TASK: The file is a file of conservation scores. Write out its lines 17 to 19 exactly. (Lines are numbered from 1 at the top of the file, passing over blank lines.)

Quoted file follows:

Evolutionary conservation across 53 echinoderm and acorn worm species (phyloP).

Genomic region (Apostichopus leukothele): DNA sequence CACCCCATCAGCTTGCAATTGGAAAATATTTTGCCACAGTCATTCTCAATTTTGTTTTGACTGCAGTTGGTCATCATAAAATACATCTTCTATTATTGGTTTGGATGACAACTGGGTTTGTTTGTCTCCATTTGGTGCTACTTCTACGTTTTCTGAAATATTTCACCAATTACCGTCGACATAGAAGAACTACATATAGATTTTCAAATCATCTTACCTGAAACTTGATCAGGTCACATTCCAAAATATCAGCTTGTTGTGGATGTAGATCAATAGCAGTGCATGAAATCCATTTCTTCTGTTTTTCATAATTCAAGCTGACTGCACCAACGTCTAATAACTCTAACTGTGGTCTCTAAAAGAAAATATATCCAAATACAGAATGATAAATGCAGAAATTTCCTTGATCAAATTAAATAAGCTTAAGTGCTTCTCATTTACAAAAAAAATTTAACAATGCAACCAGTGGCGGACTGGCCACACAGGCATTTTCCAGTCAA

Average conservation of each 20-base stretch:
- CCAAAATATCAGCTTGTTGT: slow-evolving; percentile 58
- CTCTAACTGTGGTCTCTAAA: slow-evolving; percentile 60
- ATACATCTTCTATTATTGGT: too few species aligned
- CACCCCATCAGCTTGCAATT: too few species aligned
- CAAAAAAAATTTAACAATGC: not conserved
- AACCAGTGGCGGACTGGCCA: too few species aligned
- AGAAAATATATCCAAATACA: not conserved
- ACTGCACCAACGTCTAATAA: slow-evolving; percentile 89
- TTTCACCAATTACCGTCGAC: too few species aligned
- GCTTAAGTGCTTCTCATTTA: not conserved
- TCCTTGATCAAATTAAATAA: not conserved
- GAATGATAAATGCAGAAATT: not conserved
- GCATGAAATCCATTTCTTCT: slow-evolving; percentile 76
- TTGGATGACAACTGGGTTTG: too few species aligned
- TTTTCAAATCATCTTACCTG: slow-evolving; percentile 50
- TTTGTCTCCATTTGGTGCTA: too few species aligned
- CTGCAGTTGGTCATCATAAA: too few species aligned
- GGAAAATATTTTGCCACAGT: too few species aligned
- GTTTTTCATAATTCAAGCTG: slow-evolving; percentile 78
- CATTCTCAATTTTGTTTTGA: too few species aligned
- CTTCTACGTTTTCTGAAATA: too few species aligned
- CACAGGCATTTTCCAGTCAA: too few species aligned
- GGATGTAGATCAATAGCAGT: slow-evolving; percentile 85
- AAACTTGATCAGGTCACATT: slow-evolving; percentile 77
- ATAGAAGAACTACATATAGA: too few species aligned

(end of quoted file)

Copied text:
- TTGGATGACAACTGGGTTTG: too few species aligned
- TTTTCAAATCATCTTACCTG: slow-evolving; percentile 50
- TTTGTCTCCATTTGGTGCTA: too few species aligned